Title: Meetings Matter: Effects of Team Meetings on Team and Organizational Success (Fee or subscription required.)
Author: Simone Kauffeld and Nale Lehmann-Willenbrock (Technische Universität Braunschweig)
Publisher: Small Group Research, vol. 43, no. 2
Date Published: April 2012
There is real value in conducting good meetings, according to this paper, which finds that companies that held constructive group sessions could trace the dividends for years. But perhaps the biggest benefit of having a good meeting is not having a bad one — because the negative effects of bad meetings on employee satisfaction, team productivity, and company performance are much more dramatic than the positive impact of good sessions, the researchers say.
Although it’s widely recognized that getting the most out of team members’ expertise requires interaction and the coordination of tasks and tools, research that links meetings to organizational performance is scarce. The authors of this paper sought to address that gap by discovering which types of communication and behavior led to productive meetings and which dragged the sessions down. The difference, they said, turns on how well a meeting stays focused on defining problems and their solutions and how well it avoids turning into a gripe session that proves demoralizing.
The authors studied 92 teams from 20 midsized companies in the automotive supply, metal, electrical, chemical, and packaging industries. The teams met regularly for about an hour every two to four weeks, discussing a topic relevant to their activities or schedule. The sessions were videotaped and coded with a system that rated group members’ statements in 44 interaction categories.
Three main criteria were used to judge the effectiveness of the meetings. First, the authors circulated questionnaires to measure group members’ satisfaction with the meetings. Second, the team’s objective performance following the meetings was judged. For example, at a manufacturing firm, a team’s productivity would be measured by the number of expected versus actual parts made within a certain time frame.
Third, at various intervals — shortly after the meetings, and then a year later, and two and a half years later — the CEOs of the companies rated the development of their firm in terms of innovation, the streamlining of internal processes, employee turnover, the number of new products offered, and market share.
Overall, teams succeeded (and their companies had higher productivity) when they used problem-focused statements during the meetings — especially when members defined the objective of a meeting in light of the issues facing them, provided different perspectives on highlighted problems, and framed their concerns in terms of potential solutions.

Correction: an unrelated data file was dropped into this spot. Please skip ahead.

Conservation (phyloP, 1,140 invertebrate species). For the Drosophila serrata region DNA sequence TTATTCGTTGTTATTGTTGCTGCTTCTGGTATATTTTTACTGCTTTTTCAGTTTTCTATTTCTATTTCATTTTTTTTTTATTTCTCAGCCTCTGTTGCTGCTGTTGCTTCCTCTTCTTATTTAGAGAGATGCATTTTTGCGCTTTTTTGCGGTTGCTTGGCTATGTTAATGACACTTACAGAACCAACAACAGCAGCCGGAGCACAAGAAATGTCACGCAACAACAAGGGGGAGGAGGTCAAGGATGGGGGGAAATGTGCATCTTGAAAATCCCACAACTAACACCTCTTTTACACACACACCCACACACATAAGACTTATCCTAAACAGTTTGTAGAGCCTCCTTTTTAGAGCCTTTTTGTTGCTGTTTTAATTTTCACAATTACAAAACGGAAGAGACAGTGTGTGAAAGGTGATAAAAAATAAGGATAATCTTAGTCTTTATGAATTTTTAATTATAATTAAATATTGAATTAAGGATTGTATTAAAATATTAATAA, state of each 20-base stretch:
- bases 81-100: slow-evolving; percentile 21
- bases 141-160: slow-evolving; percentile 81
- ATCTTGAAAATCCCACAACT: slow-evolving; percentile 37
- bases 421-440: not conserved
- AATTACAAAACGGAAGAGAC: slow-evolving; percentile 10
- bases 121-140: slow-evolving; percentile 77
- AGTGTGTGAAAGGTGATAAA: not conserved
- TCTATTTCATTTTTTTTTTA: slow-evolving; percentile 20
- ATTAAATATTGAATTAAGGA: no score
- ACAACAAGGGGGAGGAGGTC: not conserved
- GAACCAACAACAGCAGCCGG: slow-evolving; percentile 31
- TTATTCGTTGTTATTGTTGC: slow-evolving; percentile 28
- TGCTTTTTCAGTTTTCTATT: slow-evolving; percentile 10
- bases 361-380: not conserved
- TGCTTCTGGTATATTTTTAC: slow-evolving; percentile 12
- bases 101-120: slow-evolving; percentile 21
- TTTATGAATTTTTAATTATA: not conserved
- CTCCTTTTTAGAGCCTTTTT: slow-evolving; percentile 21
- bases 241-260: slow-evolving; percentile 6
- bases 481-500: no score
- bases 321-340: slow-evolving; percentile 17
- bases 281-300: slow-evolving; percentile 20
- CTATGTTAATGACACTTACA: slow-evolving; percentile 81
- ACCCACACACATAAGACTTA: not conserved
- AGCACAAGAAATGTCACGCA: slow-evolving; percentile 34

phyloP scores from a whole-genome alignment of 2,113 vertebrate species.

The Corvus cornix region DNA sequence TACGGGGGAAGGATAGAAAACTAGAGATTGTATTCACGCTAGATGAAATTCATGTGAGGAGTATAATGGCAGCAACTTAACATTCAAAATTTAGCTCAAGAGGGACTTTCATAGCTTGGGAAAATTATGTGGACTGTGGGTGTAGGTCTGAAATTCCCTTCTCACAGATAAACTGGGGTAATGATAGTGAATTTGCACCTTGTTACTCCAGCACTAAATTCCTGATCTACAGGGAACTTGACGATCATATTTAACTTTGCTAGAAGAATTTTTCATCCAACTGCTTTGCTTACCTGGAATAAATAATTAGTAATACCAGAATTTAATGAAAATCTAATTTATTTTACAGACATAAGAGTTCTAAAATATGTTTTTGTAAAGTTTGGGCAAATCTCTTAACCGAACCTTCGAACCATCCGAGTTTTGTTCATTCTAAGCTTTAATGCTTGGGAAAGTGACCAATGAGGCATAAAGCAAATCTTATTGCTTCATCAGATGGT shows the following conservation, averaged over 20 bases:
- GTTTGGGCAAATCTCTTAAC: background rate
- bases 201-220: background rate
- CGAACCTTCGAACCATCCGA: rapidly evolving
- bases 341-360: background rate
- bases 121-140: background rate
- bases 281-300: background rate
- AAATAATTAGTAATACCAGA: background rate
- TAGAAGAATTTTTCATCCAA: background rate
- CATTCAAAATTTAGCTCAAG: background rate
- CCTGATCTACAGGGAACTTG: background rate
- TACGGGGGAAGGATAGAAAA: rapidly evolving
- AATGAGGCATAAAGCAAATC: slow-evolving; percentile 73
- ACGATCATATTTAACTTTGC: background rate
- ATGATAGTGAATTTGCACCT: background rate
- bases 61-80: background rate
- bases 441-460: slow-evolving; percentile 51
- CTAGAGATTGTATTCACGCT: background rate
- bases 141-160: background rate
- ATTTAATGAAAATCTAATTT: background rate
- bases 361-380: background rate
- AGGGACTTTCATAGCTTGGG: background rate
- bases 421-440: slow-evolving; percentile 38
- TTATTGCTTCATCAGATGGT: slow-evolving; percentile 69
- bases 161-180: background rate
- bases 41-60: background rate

Teams also got high marks when they used proactive communication — when members expressed interest in taking responsibility for the changes ahead or planned concrete actions. Meetings were also better when supervisors or facilitators had a strong voice, ensuring that the sessions stayed on point.
By contrast, unstructured meetings negatively affected team members’ satisfaction, group productivity, and organizational performance. Particularly damaging were “dysfunctional communicative behaviors such as criticizing or complaining,” the authors write. Seeking others to blame and shifting responsibility wasted precious meeting time and could lead to “complaining cycles, in which one complaining statement is chasing the next.”
Because meetings represent a unique opportunity for employees to discuss the negative aspects of their job in great detail, they pose a danger to morale if the complaining isn’t reined in and the discussion isn’t refocused on specific problems and their solutions.
“Interestingly, dysfunctional communication appeared to affect team meeting success more than functional communication,” the authors write. “For example, the negative relationship between counteractive statements and team meeting success was stronger than the positive relationship between proactive statements and team meeting success.”
In other words, it’s more important to have fewer bad meetings than it is to have more good ones. Accordingly, the authors advise supervisors and facilitators to ask their employees to formally reflect on meeting processes. If nothing else, this gives them the chance to vent via e-mail or questionnaire, channels that don’t carry the potential for damage that dysfunctional team meetings do.
The quality of meetings does matter. Teams that interact better — communicate in a focused way about problems, stick to the appropriate agenda, and volunteer to take action — accomplish their goals effectively and enhance organizational performance.